To assess the suitability of our paired-target apparatus and its recording technology for quantifying nest defense responses by vespines, we repeated the experiment by Visscher and Vetter (1995), using target color as the test variable, and a paired design. We worked with nests of Vespula pensylvanica following the general bioassay design, alternating the position of a white target and a black target on the paired-target apparatus.

Expts. 2–10: Effect of nest defense pheromones on wasp responses

We ran nest defense pheromone experiments the same way as the color experiment, except that (i) both targets of the apparatus were black, and (ii) and one target was treated with venom sac extract, hereafter “VSE” (at 5 venom sac equivalents), the other with an equivalent amount of acetonitrile (50 µl). Rather than randomly assigning the treatment and control stimulus to the left or right target in each test, we alternated their position between replicates, thus avoiding the possibility of a side bias.

In experiments 2, 5, 8 and 9, we tested the response of nest mates to VSE of conspecific workers (Exp. 2: Vespula pensylvanica; Exp. 5: V. alascensis; Expts. 8, 9: V. germanica) (Table 1), predicting that the target treated with VSE would receive a greater number of strikes by wasps than the solvent control target. In experiments 3, 4, 6, 7 and 10, we tested the response of nest mates to VSE of heterospecific workers. Specifically, we tested (i) responses of V. pensylvanica nests to VSE of V. alascensis workers (Exp. 3) and to VSE of V. germanica workers (Exp. 4), (ii) responses of V. alascensis nests to VSE of V. pensylvanica workers (Exp. 6) and to VSE of V. germanica workers (Exp. 7), and (iii) responses of V. germanica nests to VSE of V. pensylvanica workers.

Table 1.

The effect of color of two paired targets (Fig. 1), and of venom sac extract (VSE) or acetonitrile (CH3CN) solvent applied to targets, on the number of strikes (mean ± SE) by Vespula (V) congeners in nest defense experiments (see text for details).

Color stimulus Olfactory stimulus P < 0.05
Exp. Date n S1 S2 S1 S2 Species tested Strikes on S1 Strikes on S2 t-test WSR3
1 21Aug10 10 Black White None None V. pensylvanica 16.2 ± 12.75 0.1 ± 0.31 Y Y
2 22Aug10 9 Black Black VSE1 of V. pensylvanica CH3CN2 V. pensylvanica 70.7 ± 33.9 51.3 ± 46.4 N N
3 7Sep11 10 Black Black VSE of V. alascensis CH3CN V. pensylvanica 12.0 ± 11.1 3.5 ± 5.5 Y Y
4 13Sep11 12 Black Black VSE of V. germanica CH3CN V. pensylvanica 28.8 ± 20.5 10.2 ± 10.6 Y Y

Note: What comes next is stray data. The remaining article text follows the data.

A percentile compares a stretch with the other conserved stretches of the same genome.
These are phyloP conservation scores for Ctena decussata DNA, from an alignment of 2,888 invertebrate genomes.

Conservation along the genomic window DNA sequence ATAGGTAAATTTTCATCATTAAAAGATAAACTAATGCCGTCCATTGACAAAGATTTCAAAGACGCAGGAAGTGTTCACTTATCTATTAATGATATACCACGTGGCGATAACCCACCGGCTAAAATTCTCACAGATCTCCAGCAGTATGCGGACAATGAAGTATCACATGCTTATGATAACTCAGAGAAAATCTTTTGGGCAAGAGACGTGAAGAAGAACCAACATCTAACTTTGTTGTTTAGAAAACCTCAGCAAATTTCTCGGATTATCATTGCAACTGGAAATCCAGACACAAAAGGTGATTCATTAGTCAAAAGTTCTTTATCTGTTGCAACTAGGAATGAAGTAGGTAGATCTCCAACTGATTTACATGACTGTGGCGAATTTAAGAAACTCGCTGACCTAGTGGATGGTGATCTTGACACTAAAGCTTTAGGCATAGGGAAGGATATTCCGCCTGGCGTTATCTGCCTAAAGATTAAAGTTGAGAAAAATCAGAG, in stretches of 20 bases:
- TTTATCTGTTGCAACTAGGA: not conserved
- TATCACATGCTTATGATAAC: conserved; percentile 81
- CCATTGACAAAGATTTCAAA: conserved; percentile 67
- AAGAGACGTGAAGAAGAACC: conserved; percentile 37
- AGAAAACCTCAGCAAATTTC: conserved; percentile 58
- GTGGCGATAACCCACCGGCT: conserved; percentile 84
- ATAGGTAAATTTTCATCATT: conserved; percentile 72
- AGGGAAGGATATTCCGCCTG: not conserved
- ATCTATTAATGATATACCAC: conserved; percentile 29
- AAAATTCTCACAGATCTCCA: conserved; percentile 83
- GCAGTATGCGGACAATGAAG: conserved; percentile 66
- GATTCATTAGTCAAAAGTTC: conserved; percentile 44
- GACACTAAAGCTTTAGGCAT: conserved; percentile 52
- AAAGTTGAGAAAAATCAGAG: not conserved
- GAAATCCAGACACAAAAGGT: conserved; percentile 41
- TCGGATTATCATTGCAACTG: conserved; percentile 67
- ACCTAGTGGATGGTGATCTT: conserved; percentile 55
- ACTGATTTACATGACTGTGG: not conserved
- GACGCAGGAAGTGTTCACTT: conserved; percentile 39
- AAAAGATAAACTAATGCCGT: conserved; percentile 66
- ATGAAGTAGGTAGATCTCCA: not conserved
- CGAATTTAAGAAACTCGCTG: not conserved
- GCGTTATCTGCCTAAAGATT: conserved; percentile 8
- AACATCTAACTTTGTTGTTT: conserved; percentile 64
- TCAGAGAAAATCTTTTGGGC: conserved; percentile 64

5 20Sep11 12 Black Black VSE of V. alascensis CH3CN V. alascensis 122.1 ± 133.3 43.3 ± 120.8 Y Y
6 12Sep11 10 Black Black VSE of V. pensylvanica CH3CN V. alascensis 143.6 ± 152.6 18.0 ± 18.1 Y Y
7 12Sep11 10 Black Black VSE of V. germanica CH3CN V. alascensis 46.1 ± 48.2 6.6 ± 9.9 Y Y
8 12Sep11 12 Black Black VSE of V. germanica CH3CN V. germanica 24.8 ± 26.1 8.0 ± 11.2 Y N
9 13Sep12 10 Black Black VSE of V. germanica CH3CN V. germanica 6.1 ± 3.2 1.4 ± 1.1 Y Y
10 9Sep11 12 Black Black VSE of V. pensylvanica CH3CN V. germanica 31.2 ± 23.0 13.8 ± 9.5 Y Y

Audio file processing and counting

For each replicate, we used Audacity (Audacity Team) to split the audio file into a left and right channel, and saved them as mono 16-bit WAV files under appropriate filenames. We then opened each file in SoundRuler (Gridi-Papp 2007), a free and open-source audio analysis software. Opening only the first 4 min of each recording, we analyzed the strikes against the target that show as sharp pulses and that correspond to percussive sounds as wasps struck the target (Fig. 2). We counted percussions using the “call recognition” ability and “auto” function of SoundRuler, and saving results as CSV text files. Filtering sounds above 900 Hz with the software’s bandpass filter, we improved the signal-to-noise ratio of percussive strikes. We set strike recognition parameters as follows: amplitude peak: 1.1 ± 0.7 Pa; duration: 50 ± 0.4 ms; and interval: 500 ± 0.4 ms (see Appendix). Our settings file is available for download as Supplemental File 1 (see Data Resources). For all experiments except 9 and 10, we set the Soundruler to amplify the source file by 300%. For data analyses of experiments 9 and 10 which we ran in a noisy suburban construction setting, we set SoundRuler to amplify the source file by only 100%, thus avoiding automated counts of extraneous noise. As each file in any experimental series was assigned a unique name, it could be analyzed in one session of SoundRuler, parsing detailed results later using spreadsheet software.

Figure 2.